Watch Out for Tax Scams!

Spring is here (at least in some parts of the world in the northern hemisphere)! The bees are buzzing, the flowers are blooming, and the accountants are working late because for those in the U.S., it’s tax season! Scammers love tax season—there is a lot of money moving around as people pay taxes and receive tax refunds. And they have developed many ways to take advantage of that and steal your hard-earned money.

http://www.dreamstime.com/stock-photos-identity-theft-red-words-binary-code-computer-monitor-image39907813The Internal Revenue Service (IRS) maintains a list of the scams that they call the Dirty Dozen and have published this again for 2015. It’s a good idea for all of us to familiarize ourselves with these. Here’s the top three.

  • Phone scams. Your phone rings—it’s the IRS stating that you owe money and you must pay it NOW! It can be disconcerting but, never fear, this is a scam. Keep in mind that if you do owe the IRS, they will first contact with you via snail mail before calling. This is the number one scam that criminals are using during tax season so don’t answer your phone (just kidding…just be aware of this).
  • Phishing Hackers imitate the IRS and send an email that asks you to update your e-file immediately. The link then directs you to a bogus website. If you enter your information, the hacker collects any information you enter on the site. Remember, the IRS generally does not send emails, text messages or social media posts to request personal or financial information. If you receive any unsolicited communication that appears to be from the IRS, report it to [email protected].
  • Identity Theft. If a cybercriminal gets access to your Social Security number (SSN), they can pose as you and file a tax return under your name, but have the refund sent to them. When you file your tax return, you’ll get a notice from the IRS stating that more than one tax return was filed for you. If you think you are a victim of identity theft or have been in the past, make sure to contact the IRS as they can issue you an identity theft PIN that will be used in addition to your SSN.  Make sure to protect your SSN and do not share it unless absolutely necessary.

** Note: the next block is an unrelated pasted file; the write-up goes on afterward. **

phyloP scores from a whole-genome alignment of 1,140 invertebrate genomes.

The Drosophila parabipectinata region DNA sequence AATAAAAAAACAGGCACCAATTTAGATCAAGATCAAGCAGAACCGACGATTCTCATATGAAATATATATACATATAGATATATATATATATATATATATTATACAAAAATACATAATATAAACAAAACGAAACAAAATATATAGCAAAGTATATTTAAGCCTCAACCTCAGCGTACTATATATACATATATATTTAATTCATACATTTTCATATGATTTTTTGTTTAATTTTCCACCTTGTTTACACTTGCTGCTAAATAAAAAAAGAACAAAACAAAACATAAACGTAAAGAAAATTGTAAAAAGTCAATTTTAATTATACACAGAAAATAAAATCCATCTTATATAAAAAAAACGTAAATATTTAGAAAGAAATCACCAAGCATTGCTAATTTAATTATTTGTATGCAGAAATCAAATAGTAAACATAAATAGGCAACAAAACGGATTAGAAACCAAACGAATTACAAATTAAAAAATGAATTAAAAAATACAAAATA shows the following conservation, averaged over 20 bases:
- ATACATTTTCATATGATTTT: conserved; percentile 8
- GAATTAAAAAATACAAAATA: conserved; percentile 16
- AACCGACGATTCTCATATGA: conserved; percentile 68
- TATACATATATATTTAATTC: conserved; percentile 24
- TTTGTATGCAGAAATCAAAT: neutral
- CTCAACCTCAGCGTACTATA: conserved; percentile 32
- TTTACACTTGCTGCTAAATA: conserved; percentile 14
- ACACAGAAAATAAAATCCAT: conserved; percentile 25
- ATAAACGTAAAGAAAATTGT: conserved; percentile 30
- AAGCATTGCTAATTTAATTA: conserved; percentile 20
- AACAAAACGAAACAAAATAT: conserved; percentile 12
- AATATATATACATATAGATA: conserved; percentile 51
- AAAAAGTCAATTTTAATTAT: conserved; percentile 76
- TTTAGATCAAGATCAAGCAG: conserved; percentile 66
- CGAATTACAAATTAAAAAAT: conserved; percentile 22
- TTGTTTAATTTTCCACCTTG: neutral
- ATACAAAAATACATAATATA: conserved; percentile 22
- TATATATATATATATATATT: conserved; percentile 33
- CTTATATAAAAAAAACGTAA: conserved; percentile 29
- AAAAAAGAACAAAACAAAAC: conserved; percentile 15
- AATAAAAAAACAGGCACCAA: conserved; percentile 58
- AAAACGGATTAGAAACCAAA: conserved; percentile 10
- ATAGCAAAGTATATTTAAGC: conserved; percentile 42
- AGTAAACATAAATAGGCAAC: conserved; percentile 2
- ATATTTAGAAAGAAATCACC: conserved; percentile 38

Stolen tax returns and tax scams have been growing consistently, leaving many identity theft victims struggling to recoup their lost refunds and identities. To help you, here are some tips to protect yourself this tax season.

  • Protect your data.Store sensitive documents in a fire-proof safe. If you plan to receive documents with sensitive information like your financial information in the mail, make sure you have a mail box with a lock.
  • Shred non-essential paperwork.Check with your accountant to determine what you need and what you don’t. Use a cross-cut shredder to destroy unneeded documents.
  • File early.The earlier you file, the more quickly you thwart any criminal’s attempt to file on your behalf and collect your refund.
  • Be cautious when clicking. Don’t click on any links or email attachments from emails that appear to be from the IRS. Be suspicious of strange emails and websites instead of clicking on links navigate to IRS.gov on your browser directly
  • Protect your devices. Install comprehensive software like McAfee LiveSafe™ service that protects all your PCs, Macs, smartphones and tablets and make sure to keep it updated.

Here’s a great video from the IRS about tax scams and additional information on how to report IRS phishing scams.

Hope you have a safe tax season!

Robert Siciliano is an Online Safety Expert to Intel Security. He is the author of 99 Things You Wish You Knew Before Your Mobile was Hacked! Disclosures.